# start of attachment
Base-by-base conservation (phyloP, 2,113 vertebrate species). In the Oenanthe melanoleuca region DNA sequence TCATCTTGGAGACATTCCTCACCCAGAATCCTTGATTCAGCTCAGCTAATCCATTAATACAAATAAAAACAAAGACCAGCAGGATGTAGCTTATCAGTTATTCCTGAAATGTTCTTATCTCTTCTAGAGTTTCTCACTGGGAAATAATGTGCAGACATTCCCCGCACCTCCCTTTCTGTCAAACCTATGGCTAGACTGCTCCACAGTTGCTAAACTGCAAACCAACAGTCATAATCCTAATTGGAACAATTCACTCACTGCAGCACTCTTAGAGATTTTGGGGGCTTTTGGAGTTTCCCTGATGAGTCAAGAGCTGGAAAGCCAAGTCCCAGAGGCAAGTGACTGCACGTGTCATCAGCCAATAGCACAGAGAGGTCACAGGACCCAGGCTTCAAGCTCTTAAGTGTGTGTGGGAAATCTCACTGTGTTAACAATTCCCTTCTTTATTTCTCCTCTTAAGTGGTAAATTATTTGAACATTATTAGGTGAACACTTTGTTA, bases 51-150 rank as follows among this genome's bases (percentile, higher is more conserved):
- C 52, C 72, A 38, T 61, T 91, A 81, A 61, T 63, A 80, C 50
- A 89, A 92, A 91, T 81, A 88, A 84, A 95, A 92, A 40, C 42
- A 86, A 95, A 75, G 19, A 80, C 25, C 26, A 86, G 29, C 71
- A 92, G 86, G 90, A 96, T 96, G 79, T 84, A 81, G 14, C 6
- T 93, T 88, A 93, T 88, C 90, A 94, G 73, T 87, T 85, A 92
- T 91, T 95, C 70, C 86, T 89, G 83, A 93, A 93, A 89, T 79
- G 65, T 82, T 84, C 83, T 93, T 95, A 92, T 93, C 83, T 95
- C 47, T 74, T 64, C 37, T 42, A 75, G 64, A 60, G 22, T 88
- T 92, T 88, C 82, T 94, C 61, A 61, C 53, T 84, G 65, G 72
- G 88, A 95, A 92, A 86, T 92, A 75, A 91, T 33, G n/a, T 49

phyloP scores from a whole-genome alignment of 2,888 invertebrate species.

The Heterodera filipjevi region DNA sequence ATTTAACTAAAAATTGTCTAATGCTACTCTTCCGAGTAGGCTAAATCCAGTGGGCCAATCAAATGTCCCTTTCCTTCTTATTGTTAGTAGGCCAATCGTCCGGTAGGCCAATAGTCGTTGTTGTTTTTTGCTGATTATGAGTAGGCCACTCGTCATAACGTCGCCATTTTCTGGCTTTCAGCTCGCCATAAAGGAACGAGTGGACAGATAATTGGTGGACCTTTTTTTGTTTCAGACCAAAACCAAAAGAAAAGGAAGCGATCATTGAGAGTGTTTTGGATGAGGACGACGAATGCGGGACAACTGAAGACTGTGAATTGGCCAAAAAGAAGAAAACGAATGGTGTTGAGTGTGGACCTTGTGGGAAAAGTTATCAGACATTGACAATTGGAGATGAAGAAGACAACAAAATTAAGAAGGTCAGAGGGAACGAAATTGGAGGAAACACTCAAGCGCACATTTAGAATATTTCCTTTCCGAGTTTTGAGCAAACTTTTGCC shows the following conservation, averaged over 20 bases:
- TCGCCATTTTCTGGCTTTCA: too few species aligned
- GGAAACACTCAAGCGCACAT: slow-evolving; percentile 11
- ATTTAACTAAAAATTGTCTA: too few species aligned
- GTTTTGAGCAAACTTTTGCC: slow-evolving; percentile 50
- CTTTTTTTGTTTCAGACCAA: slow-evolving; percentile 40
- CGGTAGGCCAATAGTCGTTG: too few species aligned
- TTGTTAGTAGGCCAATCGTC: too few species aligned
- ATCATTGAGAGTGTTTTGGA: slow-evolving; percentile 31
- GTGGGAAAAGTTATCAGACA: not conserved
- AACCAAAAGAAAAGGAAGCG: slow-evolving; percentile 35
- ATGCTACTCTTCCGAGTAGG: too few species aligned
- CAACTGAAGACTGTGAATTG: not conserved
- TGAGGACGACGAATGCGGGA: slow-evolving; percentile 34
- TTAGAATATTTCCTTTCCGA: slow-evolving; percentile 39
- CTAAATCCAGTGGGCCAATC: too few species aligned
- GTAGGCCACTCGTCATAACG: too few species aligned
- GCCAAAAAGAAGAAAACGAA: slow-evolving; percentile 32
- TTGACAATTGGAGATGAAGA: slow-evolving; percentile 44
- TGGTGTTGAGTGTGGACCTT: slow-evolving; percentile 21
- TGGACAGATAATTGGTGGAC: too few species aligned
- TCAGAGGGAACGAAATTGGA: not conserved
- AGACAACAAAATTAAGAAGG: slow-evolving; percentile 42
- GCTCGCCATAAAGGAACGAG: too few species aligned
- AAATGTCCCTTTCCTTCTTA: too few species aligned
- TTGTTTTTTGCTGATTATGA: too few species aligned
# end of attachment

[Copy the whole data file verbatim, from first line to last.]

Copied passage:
Base-by-base conservation (phyloP, 2,113 vertebrate species). In the Oenanthe melanoleuca region DNA sequence TCATCTTGGAGACATTCCTCACCCAGAATCCTTGATTCAGCTCAGCTAATCCATTAATACAAATAAAAACAAAGACCAGCAGGATGTAGCTTATCAGTTATTCCTGAAATGTTCTTATCTCTTCTAGAGTTTCTCACTGGGAAATAATGTGCAGACATTCCCCGCACCTCCCTTTCTGTCAAACCTATGGCTAGACTGCTCCACAGTTGCTAAACTGCAAACCAACAGTCATAATCCTAATTGGAACAATTCACTCACTGCAGCACTCTTAGAGATTTTGGGGGCTTTTGGAGTTTCCCTGATGAGTCAAGAGCTGGAAAGCCAAGTCCCAGAGGCAAGTGACTGCACGTGTCATCAGCCAATAGCACAGAGAGGTCACAGGACCCAGGCTTCAAGCTCTTAAGTGTGTGTGGGAAATCTCACTGTGTTAACAATTCCCTTCTTTATTTCTCCTCTTAAGTGGTAAATTATTTGAACATTATTAGGTGAACACTTTGTTA, bases 51-150 rank as follows among this genome's bases (percentile, higher is more conserved):
- C 52, C 72, A 38, T 61, T 91, A 81, A 61, T 63, A 80, C 50
- A 89, A 92, A 91, T 81, A 88, A 84, A 95, A 92, A 40, C 42
- A 86, A 95, A 75, G 19, A 80, C 25, C 26, A 86, G 29, C 71
- A 92, G 86, G 90, A 96, T 96, G 79, T 84, A 81, G 14, C 6
- T 93, T 88, A 93, T 88, C 90, A 94, G 73, T 87, T 85, A 92
- T 91, T 95, C 70, C 86, T 89, G 83, A 93, A 93, A 89, T 79
- G 65, T 82, T 84, C 83, T 93, T 95, A 92, T 93, C 83, T 95
- C 47, T 74, T 64, C 37, T 42, A 75, G 64, A 60, G 22, T 88
- T 92, T 88, C 82, T 94, C 61, A 61, C 53, T 84, G 65, G 72
- G 88, A 95, A 92, A 86, T 92, A 75, A 91, T 33, G n/a, T 49

phyloP scores from a whole-genome alignment of 2,888 invertebrate species.

The Heterodera filipjevi region DNA sequence ATTTAACTAAAAATTGTCTAATGCTACTCTTCCGAGTAGGCTAAATCCAGTGGGCCAATCAAATGTCCCTTTCCTTCTTATTGTTAGTAGGCCAATCGTCCGGTAGGCCAATAGTCGTTGTTGTTTTTTGCTGATTATGAGTAGGCCACTCGTCATAACGTCGCCATTTTCTGGCTTTCAGCTCGCCATAAAGGAACGAGTGGACAGATAATTGGTGGACCTTTTTTTGTTTCAGACCAAAACCAAAAGAAAAGGAAGCGATCATTGAGAGTGTTTTGGATGAGGACGACGAATGCGGGACAACTGAAGACTGTGAATTGGCCAAAAAGAAGAAAACGAATGGTGTTGAGTGTGGACCTTGTGGGAAAAGTTATCAGACATTGACAATTGGAGATGAAGAAGACAACAAAATTAAGAAGGTCAGAGGGAACGAAATTGGAGGAAACACTCAAGCGCACATTTAGAATATTTCCTTTCCGAGTTTTGAGCAAACTTTTGCC shows the following conservation, averaged over 20 bases:
- TCGCCATTTTCTGGCTTTCA: too few species aligned
- GGAAACACTCAAGCGCACAT: slow-evolving; percentile 11
- ATTTAACTAAAAATTGTCTA: too few species aligned
- GTTTTGAGCAAACTTTTGCC: slow-evolving; percentile 50
- CTTTTTTTGTTTCAGACCAA: slow-evolving; percentile 40
- CGGTAGGCCAATAGTCGTTG: too few species aligned
- TTGTTAGTAGGCCAATCGTC: too few species aligned
- ATCATTGAGAGTGTTTTGGA: slow-evolving; percentile 31
- GTGGGAAAAGTTATCAGACA: not conserved
- AACCAAAAGAAAAGGAAGCG: slow-evolving; percentile 35
- ATGCTACTCTTCCGAGTAGG: too few species aligned
- CAACTGAAGACTGTGAATTG: not conserved
- TGAGGACGACGAATGCGGGA: slow-evolving; percentile 34
- TTAGAATATTTCCTTTCCGA: slow-evolving; percentile 39
- CTAAATCCAGTGGGCCAATC: too few species aligned
- GTAGGCCACTCGTCATAACG: too few species aligned
- GCCAAAAAGAAGAAAACGAA: slow-evolving; percentile 32
- TTGACAATTGGAGATGAAGA: slow-evolving; percentile 44
- TGGTGTTGAGTGTGGACCTT: slow-evolving; percentile 21
- TGGACAGATAATTGGTGGAC: too few species aligned
- TCAGAGGGAACGAAATTGGA: not conserved
- AGACAACAAAATTAAGAAGG: slow-evolving; percentile 42
- GCTCGCCATAAAGGAACGAG: too few species aligned
- AAATGTCCCTTTCCTTCTTA: too few species aligned
- TTGTTTTTTGCTGATTATGA: too few species aligned